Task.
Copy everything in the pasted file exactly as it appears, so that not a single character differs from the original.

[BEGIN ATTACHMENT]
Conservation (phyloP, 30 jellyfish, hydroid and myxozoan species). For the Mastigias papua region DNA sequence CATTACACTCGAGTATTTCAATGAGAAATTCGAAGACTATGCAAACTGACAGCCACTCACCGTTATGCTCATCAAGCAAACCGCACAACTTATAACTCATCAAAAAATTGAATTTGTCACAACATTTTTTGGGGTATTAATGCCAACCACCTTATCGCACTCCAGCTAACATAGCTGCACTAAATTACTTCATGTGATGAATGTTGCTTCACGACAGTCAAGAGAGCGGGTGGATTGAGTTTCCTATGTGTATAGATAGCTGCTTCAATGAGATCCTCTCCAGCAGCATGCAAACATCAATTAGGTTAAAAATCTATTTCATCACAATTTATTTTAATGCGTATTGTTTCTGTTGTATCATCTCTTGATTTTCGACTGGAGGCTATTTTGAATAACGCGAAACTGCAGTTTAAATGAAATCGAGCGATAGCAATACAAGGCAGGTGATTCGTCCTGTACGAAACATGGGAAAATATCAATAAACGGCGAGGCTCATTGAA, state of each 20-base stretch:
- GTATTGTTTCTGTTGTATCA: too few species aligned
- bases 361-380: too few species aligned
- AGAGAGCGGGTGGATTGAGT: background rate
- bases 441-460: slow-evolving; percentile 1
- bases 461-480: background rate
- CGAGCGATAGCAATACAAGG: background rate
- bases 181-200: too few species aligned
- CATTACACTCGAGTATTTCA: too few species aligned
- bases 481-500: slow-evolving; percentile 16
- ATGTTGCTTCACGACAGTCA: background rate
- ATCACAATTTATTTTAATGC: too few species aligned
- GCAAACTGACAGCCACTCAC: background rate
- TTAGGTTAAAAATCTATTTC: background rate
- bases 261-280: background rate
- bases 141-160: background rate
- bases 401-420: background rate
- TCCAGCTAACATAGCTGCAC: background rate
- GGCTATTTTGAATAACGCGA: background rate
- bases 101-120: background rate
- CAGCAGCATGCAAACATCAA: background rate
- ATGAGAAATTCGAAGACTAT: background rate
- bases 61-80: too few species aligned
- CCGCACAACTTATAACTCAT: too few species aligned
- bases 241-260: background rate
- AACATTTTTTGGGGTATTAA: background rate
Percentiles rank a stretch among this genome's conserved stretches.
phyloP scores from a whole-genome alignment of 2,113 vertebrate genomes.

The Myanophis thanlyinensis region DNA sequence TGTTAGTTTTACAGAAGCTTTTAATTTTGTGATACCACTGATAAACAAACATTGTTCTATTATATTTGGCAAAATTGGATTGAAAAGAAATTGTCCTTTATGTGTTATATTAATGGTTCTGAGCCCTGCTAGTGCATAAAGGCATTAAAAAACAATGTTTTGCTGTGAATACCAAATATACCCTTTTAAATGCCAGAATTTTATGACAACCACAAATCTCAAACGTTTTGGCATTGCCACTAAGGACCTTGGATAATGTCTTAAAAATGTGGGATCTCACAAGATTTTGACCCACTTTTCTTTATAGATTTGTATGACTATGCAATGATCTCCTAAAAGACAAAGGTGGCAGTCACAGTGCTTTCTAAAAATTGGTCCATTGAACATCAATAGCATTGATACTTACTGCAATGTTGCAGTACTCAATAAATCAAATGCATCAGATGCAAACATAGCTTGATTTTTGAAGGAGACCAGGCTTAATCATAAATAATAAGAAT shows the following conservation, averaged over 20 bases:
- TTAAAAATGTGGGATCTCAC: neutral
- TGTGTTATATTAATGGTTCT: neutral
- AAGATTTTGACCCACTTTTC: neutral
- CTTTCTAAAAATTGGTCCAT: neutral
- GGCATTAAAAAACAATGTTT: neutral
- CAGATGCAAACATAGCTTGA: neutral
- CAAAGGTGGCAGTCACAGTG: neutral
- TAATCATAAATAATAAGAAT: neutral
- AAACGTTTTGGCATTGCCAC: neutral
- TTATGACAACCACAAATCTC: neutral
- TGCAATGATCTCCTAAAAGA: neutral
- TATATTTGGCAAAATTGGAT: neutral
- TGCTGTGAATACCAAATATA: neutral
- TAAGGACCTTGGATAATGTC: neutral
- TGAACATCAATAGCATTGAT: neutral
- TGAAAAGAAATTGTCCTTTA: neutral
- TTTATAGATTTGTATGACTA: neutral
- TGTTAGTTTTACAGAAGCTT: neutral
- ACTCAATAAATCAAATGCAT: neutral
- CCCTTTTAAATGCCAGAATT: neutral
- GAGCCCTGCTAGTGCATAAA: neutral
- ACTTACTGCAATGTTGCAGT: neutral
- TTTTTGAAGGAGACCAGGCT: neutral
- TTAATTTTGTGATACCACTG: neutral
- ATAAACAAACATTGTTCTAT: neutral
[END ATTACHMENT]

Conservation (phyloP, 30 jellyfish, hydroid and myxozoan species). For the Mastigias papua region DNA sequence CATTACACTCGAGTATTTCAATGAGAAATTCGAAGACTATGCAAACTGACAGCCACTCACCGTTATGCTCATCAAGCAAACCGCACAACTTATAACTCATCAAAAAATTGAATTTGTCACAACATTTTTTGGGGTATTAATGCCAACCACCTTATCGCACTCCAGCTAACATAGCTGCACTAAATTACTTCATGTGATGAATGTTGCTTCACGACAGTCAAGAGAGCGGGTGGATTGAGTTTCCTATGTGTATAGATAGCTGCTTCAATGAGATCCTCTCCAGCAGCATGCAAACATCAATTAGGTTAAAAATCTATTTCATCACAATTTATTTTAATGCGTATTGTTTCTGTTGTATCATCTCTTGATTTTCGACTGGAGGCTATTTTGAATAACGCGAAACTGCAGTTTAAATGAAATCGAGCGATAGCAATACAAGGCAGGTGATTCGTCCTGTACGAAACATGGGAAAATATCAATAAACGGCGAGGCTCATTGAA, state of each 20-base stretch:
- GTATTGTTTCTGTTGTATCA: too few species aligned
- bases 361-380: too few species aligned
- AGAGAGCGGGTGGATTGAGT: background rate
- bases 441-460: slow-evolving; percentile 1
- bases 461-480: background rate
- CGAGCGATAGCAATACAAGG: background rate
- bases 181-200: too few species aligned
- CATTACACTCGAGTATTTCA: too few species aligned
- bases 481-500: slow-evolving; percentile 16
- ATGTTGCTTCACGACAGTCA: background rate
- ATCACAATTTATTTTAATGC: too few species aligned
- GCAAACTGACAGCCACTCAC: background rate
- TTAGGTTAAAAATCTATTTC: background rate
- bases 261-280: background rate
- bases 141-160: background rate
- bases 401-420: background rate
- TCCAGCTAACATAGCTGCAC: background rate
- GGCTATTTTGAATAACGCGA: background rate
- bases 101-120: background rate
- CAGCAGCATGCAAACATCAA: background rate
- ATGAGAAATTCGAAGACTAT: background rate
- bases 61-80: too few species aligned
- CCGCACAACTTATAACTCAT: too few species aligned
- bases 241-260: background rate
- AACATTTTTTGGGGTATTAA: background rate
Percentiles rank a stretch among this genome's conserved stretches.
phyloP scores from a whole-genome alignment of 2,113 vertebrate genomes.

The Myanophis thanlyinensis region DNA sequence TGTTAGTTTTACAGAAGCTTTTAATTTTGTGATACCACTGATAAACAAACATTGTTCTATTATATTTGGCAAAATTGGATTGAAAAGAAATTGTCCTTTATGTGTTATATTAATGGTTCTGAGCCCTGCTAGTGCATAAAGGCATTAAAAAACAATGTTTTGCTGTGAATACCAAATATACCCTTTTAAATGCCAGAATTTTATGACAACCACAAATCTCAAACGTTTTGGCATTGCCACTAAGGACCTTGGATAATGTCTTAAAAATGTGGGATCTCACAAGATTTTGACCCACTTTTCTTTATAGATTTGTATGACTATGCAATGATCTCCTAAAAGACAAAGGTGGCAGTCACAGTGCTTTCTAAAAATTGGTCCATTGAACATCAATAGCATTGATACTTACTGCAATGTTGCAGTACTCAATAAATCAAATGCATCAGATGCAAACATAGCTTGATTTTTGAAGGAGACCAGGCTTAATCATAAATAATAAGAAT shows the following conservation, averaged over 20 bases:
- TTAAAAATGTGGGATCTCAC: neutral
- TGTGTTATATTAATGGTTCT: neutral
- AAGATTTTGACCCACTTTTC: neutral
- CTTTCTAAAAATTGGTCCAT: neutral
- GGCATTAAAAAACAATGTTT: neutral
- CAGATGCAAACATAGCTTGA: neutral
- CAAAGGTGGCAGTCACAGTG: neutral
- TAATCATAAATAATAAGAAT: neutral
- AAACGTTTTGGCATTGCCAC: neutral
- TTATGACAACCACAAATCTC: neutral
- TGCAATGATCTCCTAAAAGA: neutral
- TATATTTGGCAAAATTGGAT: neutral
- TGCTGTGAATACCAAATATA: neutral
- TAAGGACCTTGGATAATGTC: neutral
- TGAACATCAATAGCATTGAT: neutral
- TGAAAAGAAATTGTCCTTTA: neutral
- TTTATAGATTTGTATGACTA: neutral
- TGTTAGTTTTACAGAAGCTT: neutral
- ACTCAATAAATCAAATGCAT: neutral
- CCCTTTTAAATGCCAGAATT: neutral
- GAGCCCTGCTAGTGCATAAA: neutral
- ACTTACTGCAATGTTGCAGT: neutral
- TTTTTGAAGGAGACCAGGCT: neutral
- TTAATTTTGTGATACCACTG: neutral
- ATAAACAAACATTGTTCTAT: neutral